Tri-methylation of histone H3 on lysine 9 (H3K9me3) is a hallmark of pericentric heterochromatin [19]. Importantly, H3K9me3 provides a docking site for additional chromatin binding proteins such as heterochromatin protein 1 (HP1) in an essential step for heterochromatin formation and the maintenance of a transcriptionally repressive environment [2023]. In contrast, di-methylation of histone H3 at lysine 4 (H3K4me2) is associated with transcriptionally permissive euchromatin regions in the genome [24, 25].

Notably, recent evidence indicates that helicases of the SWI/SNF2 family of chromatin remodeling proteins such as ATRX (alpha thalassemia/mental retardation syndrome X-linked) and the lymphoid specific helicase (LSH), also known as helicase lymphoid specific (Hells) bind to pericentric heterochromatin regions in mouse somatic cell lines where they also play an essential role in DNA methylation [2631]. However, whether these chromatin remodeling proteins play a role in heterochromatin formation in the male germ line is not known.

To gain insight into the relationship between global DNA methylation and histone methylation in the spermatogonial cell genome, we determined whether the unique DNA methylation patterns observed in the chromosomes of neonatal male germ cells are also reflected by similar changes in histone methylation and whether the extensive de-methylation of centromeric domains interferes with the association of heterochromatin binding proteins in mitotic germ cell chromosomes. Our results indicate that both H3K9me3 as well as ATRX remained associated with pericentric heterochromatin in spermatogonial cell autosomes regardless of the chromosomal DNA methylation status. Moreover, we found, that the high levels of global DNA methylation (5-mC) in germ cell chromatids are not necessarily coupled with changes in histone methylation. These results suggest that during early postnatal development of the male mitotic germ cell, global or chromosomal DNA methylation patterns are regulated independently of changes in histone methylation. Additionally, we found that ATRX and H3K9me3 mark the entire Y chromosome in neonatal spermatogonia. Our results are discussed within the context of the ontogeny of ATRX and its dynamic interactions with chromatin remodeling and transcriptional regulatory complexes during spermatogenesis as well as the potential implications for heterochromatinization of the Y chromosome.


Characterization of histone H3 methylation patterns and ATRX localization in the chromosomes of neonatal spermatogonia

The primary signals responsible for establishing and maintaining global DNA methylation and histone methylation patterns at the level of distinct chromosomal domains in the mammalian genome are not known. However, recent evidence obtained from the analysis of somatic cells and embryonic stem cells in mammals indicates the existence of a functional interaction between tri-methylation of lysine 9 on histone H3 (H3K9me3) and DNA methylation at pericentric heterochromatin domains [15, 17, 18, 32]. In somatic cells, pericentric heterochromatin domains exhibit high levels of DNA methylation as determined by 5-mC staining [33] and Figure 1A–C (arrow), whereas chromatids of metaphase chromosomes exhibit only a faint banding pattern. In contrast, except for the presence of two chromosomes that appear globally demethylated (arrowhead and bold arrow; Figure 1D–F), the majority of chromosomes in neonatal spermatogonia exhibit a unique pattern of 5-mC staining in which chromatids appear highly methylated while centromeric domains lack 5-mC staining [1012] and (thin arrow in Figure 1D–F). These patterns are reproducible after cross-linking of chromosomal proteins with paraformaldehyde (PFA; Figure 1D–F), which is essential for subsequent detection of histone post-translational modifications, or after treatment of cells with a hypotonic solution and chromosome fixation with methanol/acetic acid (MeOH/AA), which improves chromosome spreading on the metaphase plate (Figure 1G–I) and thus facilitates the subsequent identification of individual chromosomes after fluorescence in situ hybridization (FISH). Simultaneous analysis of 5-mC patterns and FISH with an X chromosome specific probe (green) or a Y chromosome specific probe (red; Figure 1J–L) demonstrates that compared with the rest of the autosomes, the X chromosome (arrowhead) is hypo-methylated whereas the Y chromosome (bold arrow) exhibits a global demethylation pattern in neonatal spermatogonia (Figure 1K–L; Inset).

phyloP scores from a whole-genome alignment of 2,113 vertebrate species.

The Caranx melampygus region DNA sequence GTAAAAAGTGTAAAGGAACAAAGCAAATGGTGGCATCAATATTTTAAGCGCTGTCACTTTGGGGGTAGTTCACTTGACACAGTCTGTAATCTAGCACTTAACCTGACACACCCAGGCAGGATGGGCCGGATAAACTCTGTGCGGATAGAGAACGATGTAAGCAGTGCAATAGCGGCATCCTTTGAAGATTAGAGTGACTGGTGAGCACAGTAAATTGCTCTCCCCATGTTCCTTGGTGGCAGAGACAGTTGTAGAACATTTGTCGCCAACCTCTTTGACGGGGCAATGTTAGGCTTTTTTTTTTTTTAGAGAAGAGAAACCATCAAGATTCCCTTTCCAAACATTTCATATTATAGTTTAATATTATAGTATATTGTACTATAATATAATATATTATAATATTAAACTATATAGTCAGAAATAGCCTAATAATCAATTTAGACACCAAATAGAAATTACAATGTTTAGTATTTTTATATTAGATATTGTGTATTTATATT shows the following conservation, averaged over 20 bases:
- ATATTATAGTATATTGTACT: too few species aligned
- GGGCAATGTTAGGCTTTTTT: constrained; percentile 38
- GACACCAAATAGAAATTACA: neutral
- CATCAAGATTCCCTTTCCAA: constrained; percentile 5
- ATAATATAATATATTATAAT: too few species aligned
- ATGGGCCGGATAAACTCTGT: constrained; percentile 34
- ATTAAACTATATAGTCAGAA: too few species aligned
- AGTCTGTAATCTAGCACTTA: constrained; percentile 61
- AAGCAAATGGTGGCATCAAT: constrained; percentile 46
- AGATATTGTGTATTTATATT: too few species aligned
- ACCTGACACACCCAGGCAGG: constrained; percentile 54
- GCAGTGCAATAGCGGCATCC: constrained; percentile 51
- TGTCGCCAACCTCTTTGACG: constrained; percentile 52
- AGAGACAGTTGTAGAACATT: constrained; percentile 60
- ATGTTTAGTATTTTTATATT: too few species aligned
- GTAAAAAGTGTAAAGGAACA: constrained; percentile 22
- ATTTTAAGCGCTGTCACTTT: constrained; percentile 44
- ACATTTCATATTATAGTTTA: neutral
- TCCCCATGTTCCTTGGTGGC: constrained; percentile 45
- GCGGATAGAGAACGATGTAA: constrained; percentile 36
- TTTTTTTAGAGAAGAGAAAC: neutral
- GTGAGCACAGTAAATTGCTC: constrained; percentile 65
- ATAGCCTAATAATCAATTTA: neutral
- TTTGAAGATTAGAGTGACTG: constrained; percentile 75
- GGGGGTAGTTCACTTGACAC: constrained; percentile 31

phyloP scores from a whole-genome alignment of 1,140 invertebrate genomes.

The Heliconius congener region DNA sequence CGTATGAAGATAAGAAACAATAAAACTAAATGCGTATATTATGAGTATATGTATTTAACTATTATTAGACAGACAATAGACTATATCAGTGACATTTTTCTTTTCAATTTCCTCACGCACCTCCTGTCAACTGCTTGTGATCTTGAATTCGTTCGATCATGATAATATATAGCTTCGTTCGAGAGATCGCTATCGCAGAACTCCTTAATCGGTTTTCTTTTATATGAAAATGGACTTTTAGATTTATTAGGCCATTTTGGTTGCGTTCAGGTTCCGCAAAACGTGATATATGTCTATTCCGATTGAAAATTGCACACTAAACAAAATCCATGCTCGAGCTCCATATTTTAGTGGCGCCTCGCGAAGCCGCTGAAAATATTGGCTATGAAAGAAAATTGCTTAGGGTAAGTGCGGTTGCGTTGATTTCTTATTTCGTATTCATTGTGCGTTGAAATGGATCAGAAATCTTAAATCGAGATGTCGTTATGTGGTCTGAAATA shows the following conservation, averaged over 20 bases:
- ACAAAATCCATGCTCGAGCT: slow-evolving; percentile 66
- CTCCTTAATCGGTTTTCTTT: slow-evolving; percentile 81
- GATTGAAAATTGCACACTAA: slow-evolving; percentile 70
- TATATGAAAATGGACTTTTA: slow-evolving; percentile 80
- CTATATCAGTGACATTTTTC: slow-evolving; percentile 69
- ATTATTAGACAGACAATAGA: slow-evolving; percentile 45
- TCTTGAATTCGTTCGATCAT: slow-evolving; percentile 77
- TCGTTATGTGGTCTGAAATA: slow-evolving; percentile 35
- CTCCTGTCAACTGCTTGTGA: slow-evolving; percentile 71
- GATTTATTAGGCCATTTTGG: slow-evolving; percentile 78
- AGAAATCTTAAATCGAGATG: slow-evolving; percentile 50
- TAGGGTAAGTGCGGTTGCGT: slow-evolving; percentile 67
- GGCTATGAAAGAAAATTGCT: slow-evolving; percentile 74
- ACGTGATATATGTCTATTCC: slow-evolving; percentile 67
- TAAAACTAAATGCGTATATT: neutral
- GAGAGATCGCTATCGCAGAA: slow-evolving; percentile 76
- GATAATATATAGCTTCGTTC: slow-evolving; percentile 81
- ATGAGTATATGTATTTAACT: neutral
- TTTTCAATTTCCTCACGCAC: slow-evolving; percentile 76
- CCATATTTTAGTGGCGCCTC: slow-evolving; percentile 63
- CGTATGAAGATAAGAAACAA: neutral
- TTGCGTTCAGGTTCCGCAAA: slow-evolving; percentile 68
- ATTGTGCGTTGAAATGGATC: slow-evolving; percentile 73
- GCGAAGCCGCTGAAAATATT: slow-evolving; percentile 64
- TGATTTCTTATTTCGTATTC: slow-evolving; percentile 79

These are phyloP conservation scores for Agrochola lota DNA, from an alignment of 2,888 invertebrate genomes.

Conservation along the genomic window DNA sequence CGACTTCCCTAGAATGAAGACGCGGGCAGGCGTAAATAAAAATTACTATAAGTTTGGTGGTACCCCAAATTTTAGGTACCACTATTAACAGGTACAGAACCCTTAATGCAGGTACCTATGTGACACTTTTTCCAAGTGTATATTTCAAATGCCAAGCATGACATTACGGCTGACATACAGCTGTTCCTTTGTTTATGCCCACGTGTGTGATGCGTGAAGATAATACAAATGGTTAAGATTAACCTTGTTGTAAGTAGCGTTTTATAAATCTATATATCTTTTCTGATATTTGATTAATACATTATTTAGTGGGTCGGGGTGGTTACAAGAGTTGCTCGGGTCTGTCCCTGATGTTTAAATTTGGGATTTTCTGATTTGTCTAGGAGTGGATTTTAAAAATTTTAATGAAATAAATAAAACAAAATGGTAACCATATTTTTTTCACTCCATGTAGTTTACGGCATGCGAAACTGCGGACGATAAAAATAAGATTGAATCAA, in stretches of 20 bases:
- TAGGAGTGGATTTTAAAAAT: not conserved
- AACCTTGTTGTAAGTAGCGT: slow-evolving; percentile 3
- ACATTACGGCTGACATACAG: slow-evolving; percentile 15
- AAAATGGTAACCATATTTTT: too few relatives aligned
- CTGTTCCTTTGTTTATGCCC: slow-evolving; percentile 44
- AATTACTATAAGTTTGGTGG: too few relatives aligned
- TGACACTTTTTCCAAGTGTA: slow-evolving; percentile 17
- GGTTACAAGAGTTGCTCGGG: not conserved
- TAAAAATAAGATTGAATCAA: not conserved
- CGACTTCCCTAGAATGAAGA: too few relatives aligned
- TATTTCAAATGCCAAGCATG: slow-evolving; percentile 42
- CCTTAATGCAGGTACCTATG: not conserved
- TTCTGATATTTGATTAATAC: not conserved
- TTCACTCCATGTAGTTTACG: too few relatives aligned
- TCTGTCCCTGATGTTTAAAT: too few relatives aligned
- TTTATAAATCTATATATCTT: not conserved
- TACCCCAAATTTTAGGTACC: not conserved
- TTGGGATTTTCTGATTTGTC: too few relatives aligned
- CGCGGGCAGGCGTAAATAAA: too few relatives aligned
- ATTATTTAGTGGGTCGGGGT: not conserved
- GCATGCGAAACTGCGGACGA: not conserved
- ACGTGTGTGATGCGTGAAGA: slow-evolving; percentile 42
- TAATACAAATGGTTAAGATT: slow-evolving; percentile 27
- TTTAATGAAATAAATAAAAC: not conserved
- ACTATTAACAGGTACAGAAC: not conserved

Figure 1
Figure 1

Comparison of Global DNA methylation patterns in the chromosomes of mouse embryonic fibroblasts and neonatal spermatogonia. A-C) Fluorescent micrographs of metaphase chromosomes from primary mouse embryonic fibroblasts showing highly methylated autosomal centromeric domains (thin arrow) as determined by 5-methyl cytosine (5-mC) staining (red). D-F) Chromosomes in neonatal spermatogonia lack global DNA methylation at pericentric heterochromatin, while 5-mC (red) decorates entire chromatids in the majority of autosomes (thin arrow). Two chromosomes on each metaphase spread consistently exhibit lack of 5-mC staining (bold arrow and arrowhead). These patterns are reproducible after using two standard chromosome fixation protocols using either paraformaldehyde (PFA) or methanol/acetic acid (MeOH/AA) as shown in (G-I). J-L) Fluorescent in situ hybridization (FISH) and subsequent determination of DNA methylation patterns (5-mC; red) confirms that the two hypo-methylated chromosomes observed on each spread correspond to the X chromosome (green; arrow head) and the Y chromosome (red; Inset and bold arrow in K-L). Note the lack of 5-mC staining on the Y chromosome and the low levels of global methylation on the X chromosome compared to autosomes (thin arrows) in germ cell metaphases. DNA was counterstained with HOECHST 33258 (blue). Scale bars = 10 μm.